The Mishna on our daf is concerned with the language that is used by the husband when he instructs a messenger to write and deliver a geṭ. The examples that the Mishna gives of statements that are easily understood to mean that a divorce is to be written and delivered are things like “write a geṭ and deliver it to my wife” or “divorce her.” Statements that are not understood to be an instruction to write and deliver a divorce include patruha – “release her” or parnasuha – “provide for her.” The Ra’avad points out that this is true even though the husband had been discussing the possibility of divorce. Even so, these expressions are not clear enough to conclude that his intention was to divorce his wife.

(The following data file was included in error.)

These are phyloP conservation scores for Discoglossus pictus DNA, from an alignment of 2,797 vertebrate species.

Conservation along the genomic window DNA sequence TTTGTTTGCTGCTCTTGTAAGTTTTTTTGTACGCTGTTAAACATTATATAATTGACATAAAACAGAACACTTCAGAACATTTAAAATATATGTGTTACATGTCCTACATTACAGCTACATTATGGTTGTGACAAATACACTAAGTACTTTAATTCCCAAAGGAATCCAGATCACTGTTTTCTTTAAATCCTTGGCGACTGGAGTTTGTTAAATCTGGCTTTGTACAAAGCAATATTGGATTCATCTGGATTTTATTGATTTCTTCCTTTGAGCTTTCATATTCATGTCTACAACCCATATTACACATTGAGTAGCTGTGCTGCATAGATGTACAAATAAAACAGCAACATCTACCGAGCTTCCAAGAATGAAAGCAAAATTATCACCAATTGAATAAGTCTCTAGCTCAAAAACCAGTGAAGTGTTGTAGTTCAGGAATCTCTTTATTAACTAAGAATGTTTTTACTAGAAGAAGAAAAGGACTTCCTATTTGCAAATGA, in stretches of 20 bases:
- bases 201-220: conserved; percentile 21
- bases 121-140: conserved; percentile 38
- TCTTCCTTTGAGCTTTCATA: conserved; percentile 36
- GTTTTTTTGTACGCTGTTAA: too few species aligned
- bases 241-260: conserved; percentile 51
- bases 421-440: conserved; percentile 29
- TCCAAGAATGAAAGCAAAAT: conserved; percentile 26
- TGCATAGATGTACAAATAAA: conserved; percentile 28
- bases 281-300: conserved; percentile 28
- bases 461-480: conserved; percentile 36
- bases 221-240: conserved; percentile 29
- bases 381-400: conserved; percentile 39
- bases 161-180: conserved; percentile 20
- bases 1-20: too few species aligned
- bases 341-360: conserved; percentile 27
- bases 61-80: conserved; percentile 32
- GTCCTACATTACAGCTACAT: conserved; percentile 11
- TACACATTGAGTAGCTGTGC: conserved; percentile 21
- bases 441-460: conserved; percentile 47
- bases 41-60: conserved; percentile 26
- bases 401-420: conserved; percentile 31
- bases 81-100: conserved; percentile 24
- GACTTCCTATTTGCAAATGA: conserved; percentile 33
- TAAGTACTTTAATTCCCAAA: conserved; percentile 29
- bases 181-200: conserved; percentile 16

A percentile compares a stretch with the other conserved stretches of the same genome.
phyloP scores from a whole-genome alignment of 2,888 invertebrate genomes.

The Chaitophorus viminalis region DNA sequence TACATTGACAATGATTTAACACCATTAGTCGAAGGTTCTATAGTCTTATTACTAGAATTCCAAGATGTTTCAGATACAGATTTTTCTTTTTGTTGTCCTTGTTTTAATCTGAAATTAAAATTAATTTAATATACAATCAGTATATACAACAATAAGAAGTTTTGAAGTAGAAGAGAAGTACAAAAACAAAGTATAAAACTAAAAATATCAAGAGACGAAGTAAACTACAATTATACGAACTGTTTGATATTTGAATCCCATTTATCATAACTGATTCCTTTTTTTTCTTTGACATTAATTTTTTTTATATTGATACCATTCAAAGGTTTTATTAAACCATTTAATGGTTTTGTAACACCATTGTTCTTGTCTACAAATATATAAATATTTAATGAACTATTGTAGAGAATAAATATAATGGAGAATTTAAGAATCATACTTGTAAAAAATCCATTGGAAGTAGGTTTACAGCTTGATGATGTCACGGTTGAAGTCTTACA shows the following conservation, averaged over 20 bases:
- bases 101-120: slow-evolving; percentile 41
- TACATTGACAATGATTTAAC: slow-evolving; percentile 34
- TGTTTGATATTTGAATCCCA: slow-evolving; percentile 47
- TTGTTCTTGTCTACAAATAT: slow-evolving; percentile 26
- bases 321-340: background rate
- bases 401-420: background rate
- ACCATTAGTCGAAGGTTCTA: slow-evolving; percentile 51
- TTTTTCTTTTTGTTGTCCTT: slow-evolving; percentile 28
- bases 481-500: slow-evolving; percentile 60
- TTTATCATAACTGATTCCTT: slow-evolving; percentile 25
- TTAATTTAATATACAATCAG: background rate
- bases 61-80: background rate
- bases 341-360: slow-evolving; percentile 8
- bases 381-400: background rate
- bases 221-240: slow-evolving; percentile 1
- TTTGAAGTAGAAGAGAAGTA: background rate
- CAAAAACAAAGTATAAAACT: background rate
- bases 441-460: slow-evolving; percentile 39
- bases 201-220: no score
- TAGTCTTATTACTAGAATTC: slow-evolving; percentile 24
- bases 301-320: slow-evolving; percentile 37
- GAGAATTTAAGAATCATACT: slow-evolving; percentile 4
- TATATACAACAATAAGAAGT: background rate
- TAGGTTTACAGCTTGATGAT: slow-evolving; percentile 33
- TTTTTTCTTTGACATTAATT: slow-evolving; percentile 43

Our Gemara quotes a baraita where we find that Rabbi Natan distinguishes between two similar cases. According to the reading that appears in our Gemara – which is Rashi’s reading – if the husband says patruha he is saying in Aramaic “release her,” which is clearly understood to mean that she is to be divorced, while saying pitruha, a Hebrew word, would mean that he wants her to be freed, but that might mean from other obligations, and not from her marriage. It is likely that Rashi suggests this explanation because the Gemara says that Rabbi Natan was from Bavel and was more careful with his use of language. Since it is unlikely that the Babylonian was more careful with his use of Hebrew than were his Israeli peers, Rashi interprets this to mean that one of the expressions was in Aramaic, a language better understood by Rabbi Natan. Other rishonim suggest an alternative reading in the Gemara, where Rabbi Natan rules that pitruha is a command to “free” the woman, i.e. to divorce her, while patruha is in the past tense and in this context is a word with no meaning.